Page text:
Category Archives: Mac OS X Software

Why I didn’t become a graphic artist

I spent most of my grade school years drawing pictures instead of doing classwork. Classwork was easy, so I did that quickly and then “illuminated” my work with fanciful spacecraft, mythic maps, and lots of lizards and horses. My maps were quite good, my spacecraft were probably not flyable, and everything else was quite poor.

But now, thanks to powerful computer hardware and clever software, I can make cartoons based on nothing more than photographs that I’ve taken and odd comments. Such as this:

Cartoon showing two stacks of CD-ROMs mulling over their fate.

Combine powerful computers and software, a decent photo or three and some brief text, and you have cartoons!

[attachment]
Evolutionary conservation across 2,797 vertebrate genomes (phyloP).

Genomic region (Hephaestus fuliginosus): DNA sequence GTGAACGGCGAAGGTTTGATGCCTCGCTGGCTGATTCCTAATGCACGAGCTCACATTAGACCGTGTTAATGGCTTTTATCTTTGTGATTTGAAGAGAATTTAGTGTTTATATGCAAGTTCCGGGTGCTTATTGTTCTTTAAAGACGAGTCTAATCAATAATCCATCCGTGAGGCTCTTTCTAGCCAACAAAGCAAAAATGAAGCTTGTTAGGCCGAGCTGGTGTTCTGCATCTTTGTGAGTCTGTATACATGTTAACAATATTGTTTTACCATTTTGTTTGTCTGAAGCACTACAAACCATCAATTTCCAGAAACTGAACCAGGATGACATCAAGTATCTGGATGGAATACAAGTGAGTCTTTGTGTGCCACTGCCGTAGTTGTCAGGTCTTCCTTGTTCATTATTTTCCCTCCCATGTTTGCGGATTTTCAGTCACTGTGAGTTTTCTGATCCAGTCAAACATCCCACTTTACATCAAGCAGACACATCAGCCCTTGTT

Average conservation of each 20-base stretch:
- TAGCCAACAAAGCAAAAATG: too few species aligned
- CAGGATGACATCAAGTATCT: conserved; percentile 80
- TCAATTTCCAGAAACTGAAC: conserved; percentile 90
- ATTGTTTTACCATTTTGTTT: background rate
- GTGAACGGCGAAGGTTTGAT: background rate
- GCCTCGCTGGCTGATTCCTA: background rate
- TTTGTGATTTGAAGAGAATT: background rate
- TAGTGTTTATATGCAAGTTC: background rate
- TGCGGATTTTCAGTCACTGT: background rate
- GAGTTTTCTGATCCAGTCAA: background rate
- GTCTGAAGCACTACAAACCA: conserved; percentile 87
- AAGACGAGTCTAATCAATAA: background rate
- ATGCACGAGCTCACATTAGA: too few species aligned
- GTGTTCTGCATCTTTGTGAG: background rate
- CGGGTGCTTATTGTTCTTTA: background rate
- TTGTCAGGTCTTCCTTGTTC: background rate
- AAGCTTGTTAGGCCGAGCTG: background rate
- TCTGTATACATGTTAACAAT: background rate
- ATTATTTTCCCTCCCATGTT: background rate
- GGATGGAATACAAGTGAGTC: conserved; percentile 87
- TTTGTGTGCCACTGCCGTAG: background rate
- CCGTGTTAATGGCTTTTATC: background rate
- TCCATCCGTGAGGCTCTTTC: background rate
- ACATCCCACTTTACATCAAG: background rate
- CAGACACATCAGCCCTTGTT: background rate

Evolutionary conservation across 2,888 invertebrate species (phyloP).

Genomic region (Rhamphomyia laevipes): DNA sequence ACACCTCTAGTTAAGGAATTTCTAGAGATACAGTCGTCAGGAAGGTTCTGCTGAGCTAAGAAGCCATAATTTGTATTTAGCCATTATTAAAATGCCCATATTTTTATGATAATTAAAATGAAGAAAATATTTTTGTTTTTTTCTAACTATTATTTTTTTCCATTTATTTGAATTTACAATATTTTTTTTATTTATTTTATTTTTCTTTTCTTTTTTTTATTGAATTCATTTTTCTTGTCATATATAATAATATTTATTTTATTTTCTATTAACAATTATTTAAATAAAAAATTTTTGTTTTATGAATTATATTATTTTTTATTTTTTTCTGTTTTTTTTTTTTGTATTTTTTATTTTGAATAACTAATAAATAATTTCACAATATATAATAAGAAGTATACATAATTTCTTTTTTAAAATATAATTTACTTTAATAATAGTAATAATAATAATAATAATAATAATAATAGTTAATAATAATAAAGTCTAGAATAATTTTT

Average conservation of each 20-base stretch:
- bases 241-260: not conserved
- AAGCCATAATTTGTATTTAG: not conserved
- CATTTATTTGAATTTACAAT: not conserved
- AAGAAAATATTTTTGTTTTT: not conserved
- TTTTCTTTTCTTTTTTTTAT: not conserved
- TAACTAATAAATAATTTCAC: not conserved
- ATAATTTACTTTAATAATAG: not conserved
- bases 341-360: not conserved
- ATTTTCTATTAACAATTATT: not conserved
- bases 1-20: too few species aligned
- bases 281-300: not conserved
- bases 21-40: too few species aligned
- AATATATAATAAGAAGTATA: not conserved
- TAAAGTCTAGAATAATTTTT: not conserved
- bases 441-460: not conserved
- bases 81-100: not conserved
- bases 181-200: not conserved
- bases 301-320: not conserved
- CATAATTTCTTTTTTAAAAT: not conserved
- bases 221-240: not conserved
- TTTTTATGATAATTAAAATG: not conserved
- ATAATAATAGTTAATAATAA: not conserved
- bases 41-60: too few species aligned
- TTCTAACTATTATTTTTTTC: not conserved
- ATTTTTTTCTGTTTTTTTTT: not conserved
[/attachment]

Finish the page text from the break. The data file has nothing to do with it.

You can find more such efforts at KLJC Computing Cartoons.

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I’m in trouble now: I am the sysadmin

This is a genuinely frightening screen: you are trying to log into your computer, and failing. Your computer, unhelpfully, suggests you contact the system administrator.

And you are the system administrator.

Contact your system administrator

The screen says contact your system administrator. And you are the system administrator. (iPhone photo by Lawrence I. Charters)

Posting via MacJournal

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MacJournal is an inexpensive application that allows you to blog — or create a local journal on your Mac, or both — using a full, native Mac application. There are also iPhone and iPad versions, but we’ll ignore them and stick with…

The Mac version of MacJournal allows you to write text, incorporate graphics, sounds, links, and other things.

We’re going to start off small with some links:

http://maps.google.com/maps?q=39.101672,+-76.654406

http://maps.google.com/maps?q=33.105775,+-117.313155